Carlyle Group, KKR Eyeing Optus Satellite

By Mani
Updated on

KKR & Co. L.P. (NYSE:KKR) and Carlyle Group LP (NASDAQ:CG) are among companies lining up bids for Optus Satellite, reports Reuters.

Carlyle Group, KKR Eyeing Optus Satellite

Optus Satellite is the Australian arm of Singapore Telecommunications (SingTel) and occupies the second position behind former monopoly Telstra.

SingTel Valuing Optus

SingTel is reportedly valuing the Optus at over $2 billion. The other potential bidders include Eutelsat Communications SA (EPA:ETL) from France, The Blackstone Group L.P. (NYSE:BX) and Providence Equity Partners.

SingTel has sent out financial information to interested bidders on Monday, with the first deadline for bids set for June 14, according to Reuters.

Optus Satellite provides telecommunications services to over 9 million customers in Australia. The facilities-based carrier uses a combination of fixed-line, wireless and satellite networks to provide various services such as mobile, local access, Internet access, cable television and mobile broadband access.

Optus Satellite has five satellites providing services for broadcasters including the ABC, SBS, Foxtel, Southern Cross and WIN, plus several government departments.

Singapore state investor Temasek Holdings controls South Asia’s largest telecom operator SingTel. Australia accounted for 65 percent of SingTel’s revenue for the last financial year.

The telecom operator is expected to shift the money from the slow growing Singapore and Australian markets into faster-growing businesses. On the other hand, steady cash flow from business coupled with low capital expenditure could be possible attractions for the potential suitors.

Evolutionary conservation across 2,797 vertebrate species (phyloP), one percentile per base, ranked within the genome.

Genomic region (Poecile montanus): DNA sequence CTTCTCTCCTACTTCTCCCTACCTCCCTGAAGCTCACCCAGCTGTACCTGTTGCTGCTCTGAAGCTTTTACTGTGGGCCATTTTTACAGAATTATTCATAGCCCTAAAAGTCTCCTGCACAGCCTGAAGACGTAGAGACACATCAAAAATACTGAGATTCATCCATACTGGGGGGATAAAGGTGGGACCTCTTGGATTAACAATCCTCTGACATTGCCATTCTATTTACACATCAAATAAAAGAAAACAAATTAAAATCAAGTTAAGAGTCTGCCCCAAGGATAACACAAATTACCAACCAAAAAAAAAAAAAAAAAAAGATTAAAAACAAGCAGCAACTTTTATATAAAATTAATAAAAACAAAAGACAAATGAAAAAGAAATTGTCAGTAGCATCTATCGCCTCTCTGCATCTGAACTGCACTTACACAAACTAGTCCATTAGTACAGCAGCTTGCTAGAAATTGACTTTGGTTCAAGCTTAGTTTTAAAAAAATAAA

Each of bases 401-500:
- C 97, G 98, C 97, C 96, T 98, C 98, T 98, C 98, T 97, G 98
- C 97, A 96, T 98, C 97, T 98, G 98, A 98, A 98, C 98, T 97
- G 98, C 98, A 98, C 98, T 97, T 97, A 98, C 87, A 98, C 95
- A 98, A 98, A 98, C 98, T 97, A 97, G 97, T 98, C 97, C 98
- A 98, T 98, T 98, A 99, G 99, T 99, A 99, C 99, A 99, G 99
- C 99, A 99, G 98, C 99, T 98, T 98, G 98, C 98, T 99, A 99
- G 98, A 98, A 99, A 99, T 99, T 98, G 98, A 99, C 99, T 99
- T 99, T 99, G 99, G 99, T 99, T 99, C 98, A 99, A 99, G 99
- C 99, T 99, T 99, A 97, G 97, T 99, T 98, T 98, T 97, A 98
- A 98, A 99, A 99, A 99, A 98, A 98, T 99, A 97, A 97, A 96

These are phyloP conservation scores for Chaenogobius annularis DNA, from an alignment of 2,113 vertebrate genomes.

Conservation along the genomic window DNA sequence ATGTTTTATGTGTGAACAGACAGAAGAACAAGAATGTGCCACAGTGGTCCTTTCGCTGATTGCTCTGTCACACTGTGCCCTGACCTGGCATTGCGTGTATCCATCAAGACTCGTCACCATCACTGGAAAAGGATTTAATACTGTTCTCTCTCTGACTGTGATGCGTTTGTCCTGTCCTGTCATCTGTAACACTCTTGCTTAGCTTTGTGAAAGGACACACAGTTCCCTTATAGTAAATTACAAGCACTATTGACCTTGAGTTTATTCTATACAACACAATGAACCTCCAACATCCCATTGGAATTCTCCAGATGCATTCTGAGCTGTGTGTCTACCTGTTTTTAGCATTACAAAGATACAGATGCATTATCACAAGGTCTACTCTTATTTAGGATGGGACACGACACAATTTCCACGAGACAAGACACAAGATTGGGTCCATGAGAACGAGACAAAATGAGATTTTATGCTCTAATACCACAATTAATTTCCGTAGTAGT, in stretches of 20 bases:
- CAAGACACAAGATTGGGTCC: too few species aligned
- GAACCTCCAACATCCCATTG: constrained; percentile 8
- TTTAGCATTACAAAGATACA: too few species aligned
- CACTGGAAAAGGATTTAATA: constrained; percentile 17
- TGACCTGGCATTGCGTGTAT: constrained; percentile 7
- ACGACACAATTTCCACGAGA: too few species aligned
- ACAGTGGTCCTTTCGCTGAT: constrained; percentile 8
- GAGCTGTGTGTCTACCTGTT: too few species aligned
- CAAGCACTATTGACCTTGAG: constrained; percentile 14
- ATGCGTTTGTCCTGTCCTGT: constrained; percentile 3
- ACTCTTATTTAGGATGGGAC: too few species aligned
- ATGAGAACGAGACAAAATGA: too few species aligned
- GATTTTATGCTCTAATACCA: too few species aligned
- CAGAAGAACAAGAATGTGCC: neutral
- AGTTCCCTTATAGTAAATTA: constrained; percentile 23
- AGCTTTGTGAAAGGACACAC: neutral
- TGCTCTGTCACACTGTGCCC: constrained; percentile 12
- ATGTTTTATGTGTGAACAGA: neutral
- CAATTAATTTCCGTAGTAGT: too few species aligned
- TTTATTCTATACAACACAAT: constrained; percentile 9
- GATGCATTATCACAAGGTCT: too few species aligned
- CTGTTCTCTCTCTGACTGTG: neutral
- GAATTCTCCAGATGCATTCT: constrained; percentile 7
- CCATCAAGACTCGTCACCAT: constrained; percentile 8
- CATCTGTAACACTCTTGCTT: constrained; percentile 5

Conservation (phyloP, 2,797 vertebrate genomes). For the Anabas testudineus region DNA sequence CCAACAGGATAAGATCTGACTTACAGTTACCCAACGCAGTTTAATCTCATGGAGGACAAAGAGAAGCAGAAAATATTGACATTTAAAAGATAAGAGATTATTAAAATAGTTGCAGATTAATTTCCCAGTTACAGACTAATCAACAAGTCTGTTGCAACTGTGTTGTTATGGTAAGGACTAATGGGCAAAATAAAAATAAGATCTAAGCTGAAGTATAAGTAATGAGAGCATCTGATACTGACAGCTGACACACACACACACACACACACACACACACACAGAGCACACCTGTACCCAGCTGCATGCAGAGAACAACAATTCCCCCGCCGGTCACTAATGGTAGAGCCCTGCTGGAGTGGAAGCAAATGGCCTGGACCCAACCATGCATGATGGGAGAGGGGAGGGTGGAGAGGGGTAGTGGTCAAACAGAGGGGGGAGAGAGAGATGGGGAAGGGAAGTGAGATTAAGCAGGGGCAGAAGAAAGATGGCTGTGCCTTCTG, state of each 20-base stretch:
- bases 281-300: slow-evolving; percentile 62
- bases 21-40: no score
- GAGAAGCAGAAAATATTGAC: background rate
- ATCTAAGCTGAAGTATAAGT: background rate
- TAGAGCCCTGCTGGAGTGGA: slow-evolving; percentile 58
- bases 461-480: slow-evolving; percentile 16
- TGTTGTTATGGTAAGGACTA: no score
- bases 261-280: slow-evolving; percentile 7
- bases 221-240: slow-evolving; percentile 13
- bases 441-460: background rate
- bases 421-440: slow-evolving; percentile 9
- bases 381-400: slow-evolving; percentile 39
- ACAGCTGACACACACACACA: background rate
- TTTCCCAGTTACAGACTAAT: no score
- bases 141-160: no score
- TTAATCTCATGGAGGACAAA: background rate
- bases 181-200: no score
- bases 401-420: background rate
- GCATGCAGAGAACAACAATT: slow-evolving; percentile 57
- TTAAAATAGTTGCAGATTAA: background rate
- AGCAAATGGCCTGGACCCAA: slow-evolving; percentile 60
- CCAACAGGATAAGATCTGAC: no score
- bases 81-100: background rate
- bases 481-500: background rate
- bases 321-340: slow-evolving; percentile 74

This month SingTel reported that operating revenue of Optus was down 5.4 per cent to $2.17 billion, reducing net profit by 6.9 per cent to $249 million.  During March, the telecom operator announced a strategic review of Optus Satellite.

Morgan Stanley (NYSE:MS) and Credit Suisse Group AG (NYSE:CS) are reportedly providing a loan of about A$1.7 billion that buyers can use for the acquisition, according to Reuters. The financing package from Credit Suisse and Morgan Stanley is around seven times Optus’ EBITDA, a leverage level not seen on a buyout in Australia since before the financial crisis.

The move to tap U.S. funding emanates from Australia’s local commercial banks’ reluctance to lend more than around four or five times earnings on any buyout deal.

According to Thomson Reuters LPC, buyout loans from the United States surged to a record $287 billion in the first quarter, thereby signaling investors’ increasing risk appetite.

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